Early on in the crisis, Boris Johnson boasted at a press conference that we would “send coronavirus packing” within 12 weeks. The statement was so absurd that one wondered if even he believed it. But a sense of absurdity has never stopped Johnson: his chosen mode of address is boosterism, common on the libertarian right, and it has served him well in a long career that has taken him all the way to 10 Downing Street, just as he would have wished when he was president of the Oxford Union in the mid-1980s. Many of his fellow Conservative MPs, even hardened Eurosceptics, whinge about and privately despise Johnson. Yet they turned to him in desperation after the 2019 European Parliament elections, when Nigel Farage’s start-up Brexit Party gained 29 MEPs, because they believed only Johnson could deliver what they wanted most: Brexit and the destruction of Jeremy Corbyn. In the event, they got what they wanted in December’s general election and now they must live with the consequences of having Johnson in command as Britain braces itself for an autumn of discontent: recession, rapidly rising unemployment and a possible no-deal Brexit.
As a newspaper columnist, Johnson was a liberal-baiter and nanny state-traducer. He struggled to be serious – and still does. His shtick can be amusing (if you like that kind of thing) but he has little moral authority and no moral conviction. Speaking on 17 July, despite reports that the virus continues to be out of control in much of the US, Brazil and parts of India and South Africa too, Johnson was at it again, promising that Britain should be back to normal “from November at the earliest – possibly in time for Christmas”. It depends, of course, what you mean by “normal”, as the philosopher JL Austin might once have put it.
The reality is much darker. Imagine for a moment that you turned 30 sometime this summer. This means you would have been 18 at the peak of the financial crash. If you went to university you would have graduated during the Great Recession as the deficit hawks in the coalition embarked on a decade of austerity that was part-strategic, part-ideological as they set about reversing many New Labour initiatives – such as abolishing the education maintenance allowance, the future jobs fund, the building schools for the future programme, and so on.
During this period you would have experienced political life as a series of roiling crises – the culture wars, Brexit, Trump, the new populism, the rise and fall of Corbynism – and begun to understand that the future you were encouraged to believe in had been slowly cancelled, that the liberal ideal of continuous, inevitable progress so favoured by the Blairites was a delusion. What you had in reality was stagnation and a complacent, triumphalist liberalism that had created the conditions for its own demise but had no idea what to do about it.
There’s a reason the book Capitalist Realism (2009) by the late cultural critic Mark Fisher resonated for a generation of graduates who were burdened by debt and confronted by the prospect of precarious, insecure work. Fisher taught (mostly demoralised) students for a period and experienced what a grim utilitarian calculus and marketisation were doing to higher education – the number crunching, the financial-targeting, the box-ticking. He defined capitalist realism as “the widespread sense that not only is capitalism the only viable political and economic system, but also that it is now impossible even to imagine a coherent alternative to it”.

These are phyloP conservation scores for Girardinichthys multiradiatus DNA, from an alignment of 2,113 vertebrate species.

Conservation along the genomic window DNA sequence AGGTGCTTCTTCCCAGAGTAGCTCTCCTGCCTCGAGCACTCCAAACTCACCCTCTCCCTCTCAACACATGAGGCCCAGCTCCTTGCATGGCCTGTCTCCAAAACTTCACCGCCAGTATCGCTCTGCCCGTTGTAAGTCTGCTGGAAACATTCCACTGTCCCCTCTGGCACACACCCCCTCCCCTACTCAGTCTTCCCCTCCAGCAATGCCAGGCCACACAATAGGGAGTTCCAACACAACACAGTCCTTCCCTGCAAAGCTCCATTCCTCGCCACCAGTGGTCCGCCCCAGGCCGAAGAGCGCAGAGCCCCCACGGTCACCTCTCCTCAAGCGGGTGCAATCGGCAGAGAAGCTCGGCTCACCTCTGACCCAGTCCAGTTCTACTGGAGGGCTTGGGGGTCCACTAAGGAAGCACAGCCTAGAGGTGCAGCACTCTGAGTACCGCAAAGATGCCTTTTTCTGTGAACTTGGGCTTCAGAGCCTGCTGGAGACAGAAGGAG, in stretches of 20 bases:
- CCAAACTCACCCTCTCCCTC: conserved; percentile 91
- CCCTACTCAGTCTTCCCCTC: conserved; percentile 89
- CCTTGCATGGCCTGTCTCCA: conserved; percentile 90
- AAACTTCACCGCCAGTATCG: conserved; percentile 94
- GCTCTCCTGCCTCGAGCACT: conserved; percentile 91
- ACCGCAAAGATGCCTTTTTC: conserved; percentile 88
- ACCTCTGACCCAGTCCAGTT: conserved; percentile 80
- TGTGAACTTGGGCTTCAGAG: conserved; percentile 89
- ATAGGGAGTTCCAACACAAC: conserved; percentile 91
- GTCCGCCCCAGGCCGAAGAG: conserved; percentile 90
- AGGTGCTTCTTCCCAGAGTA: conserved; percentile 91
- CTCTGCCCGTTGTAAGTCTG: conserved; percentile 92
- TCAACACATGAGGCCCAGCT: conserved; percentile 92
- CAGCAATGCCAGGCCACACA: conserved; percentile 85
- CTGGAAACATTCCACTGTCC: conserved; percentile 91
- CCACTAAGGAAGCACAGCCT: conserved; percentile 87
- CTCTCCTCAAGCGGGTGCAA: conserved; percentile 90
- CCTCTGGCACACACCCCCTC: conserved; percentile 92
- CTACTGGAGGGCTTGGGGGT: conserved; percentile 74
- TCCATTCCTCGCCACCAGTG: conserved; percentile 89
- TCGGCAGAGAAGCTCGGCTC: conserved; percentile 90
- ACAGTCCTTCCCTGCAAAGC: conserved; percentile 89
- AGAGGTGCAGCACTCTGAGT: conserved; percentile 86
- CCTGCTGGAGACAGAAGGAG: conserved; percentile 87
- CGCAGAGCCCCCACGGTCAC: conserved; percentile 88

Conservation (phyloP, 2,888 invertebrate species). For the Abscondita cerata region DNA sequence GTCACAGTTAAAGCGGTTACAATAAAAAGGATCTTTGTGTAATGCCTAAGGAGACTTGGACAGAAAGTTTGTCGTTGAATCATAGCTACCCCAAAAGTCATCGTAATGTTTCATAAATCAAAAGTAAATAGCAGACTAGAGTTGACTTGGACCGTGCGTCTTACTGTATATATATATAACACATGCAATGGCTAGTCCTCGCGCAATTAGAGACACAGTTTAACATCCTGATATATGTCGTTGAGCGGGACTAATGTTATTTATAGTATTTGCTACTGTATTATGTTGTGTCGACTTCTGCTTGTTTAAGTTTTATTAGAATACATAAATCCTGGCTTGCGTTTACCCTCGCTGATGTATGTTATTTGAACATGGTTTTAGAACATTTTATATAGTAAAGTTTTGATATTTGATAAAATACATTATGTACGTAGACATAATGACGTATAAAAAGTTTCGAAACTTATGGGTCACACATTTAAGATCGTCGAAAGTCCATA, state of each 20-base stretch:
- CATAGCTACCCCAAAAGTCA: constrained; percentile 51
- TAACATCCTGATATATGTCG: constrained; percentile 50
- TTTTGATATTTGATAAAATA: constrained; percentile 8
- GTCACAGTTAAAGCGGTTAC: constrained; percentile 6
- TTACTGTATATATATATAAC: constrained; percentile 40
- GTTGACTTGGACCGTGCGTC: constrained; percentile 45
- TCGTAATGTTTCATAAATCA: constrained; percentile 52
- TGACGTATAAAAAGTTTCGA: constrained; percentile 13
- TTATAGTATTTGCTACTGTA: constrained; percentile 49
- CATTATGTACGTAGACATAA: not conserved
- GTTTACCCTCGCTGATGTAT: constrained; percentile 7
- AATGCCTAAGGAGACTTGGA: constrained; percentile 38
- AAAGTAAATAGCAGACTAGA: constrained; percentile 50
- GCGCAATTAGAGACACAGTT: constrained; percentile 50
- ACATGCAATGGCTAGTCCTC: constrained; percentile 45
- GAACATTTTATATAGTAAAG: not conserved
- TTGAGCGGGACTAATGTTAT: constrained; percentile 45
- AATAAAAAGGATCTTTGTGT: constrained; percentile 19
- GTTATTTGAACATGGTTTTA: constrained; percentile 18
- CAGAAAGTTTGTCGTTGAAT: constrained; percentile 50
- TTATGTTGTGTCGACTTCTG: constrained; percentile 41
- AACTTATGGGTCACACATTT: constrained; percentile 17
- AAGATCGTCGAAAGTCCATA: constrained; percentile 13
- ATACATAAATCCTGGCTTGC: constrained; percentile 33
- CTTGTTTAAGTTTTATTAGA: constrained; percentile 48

The pandemic has now made it possible – indeed necessary – to imagine any number of alternatives as many of the old structures crumble around us. It’s forcing us to re-evaluate how we have been living and working, not least in universities, which are grappling with falling revenues as admissions are deferred and overseas students stay away.
Friends of mine who are academics are seriously worried – though they also concede that the system established by New Labour and consolidated by the Cameroons is rotten, as Fisher understood. “The whole system is like a Ponzi-scheme built on debt and we have been selling sub-prime degrees,” one friend, who is head of a university department, put it to me. (Students in England pay the highest fees of any public universities in the world.)
The long-held government-directed target (now abandoned) to send 50 per cent of the population to university has led to “elite overproduction”, particularly among humanities students. The jobs they were educated to expect simply don’t exist, or not in sufficient numbers (journalism is just one example), creating widespread disenchantment and a feeling of having been conned. What value is a media studies degree for which you paid £9,000 a year in fees when media companies are cutting costs and shedding jobs?
In last week’s Diary Luke Harding told of his new-found interest in bird-spotting, provoked by the eerie calm of the early weeks of lockdown when the whole country seemed to be on pause. My early lockdown obsession was trees, prompted by my inability to identify a majestic tree in a neighbour’s garden. Friends thought it was a silver birch but I knew it wasn’t – we had silver birches in my parents’ garden when I was younger. The tree turned out to be a white poplar and since I found this out, I’ve been trying (and sometimes succeeding) to identify nearly every tree I encounter. One recent morning, I was delighted to discover some young elms in a wild hedgerow, which surprised me because I thought the elm had been mostly wiped out in southern England by Dutch elm disease in the 1970s. It’s remarkable what you can see when you actually take time to look.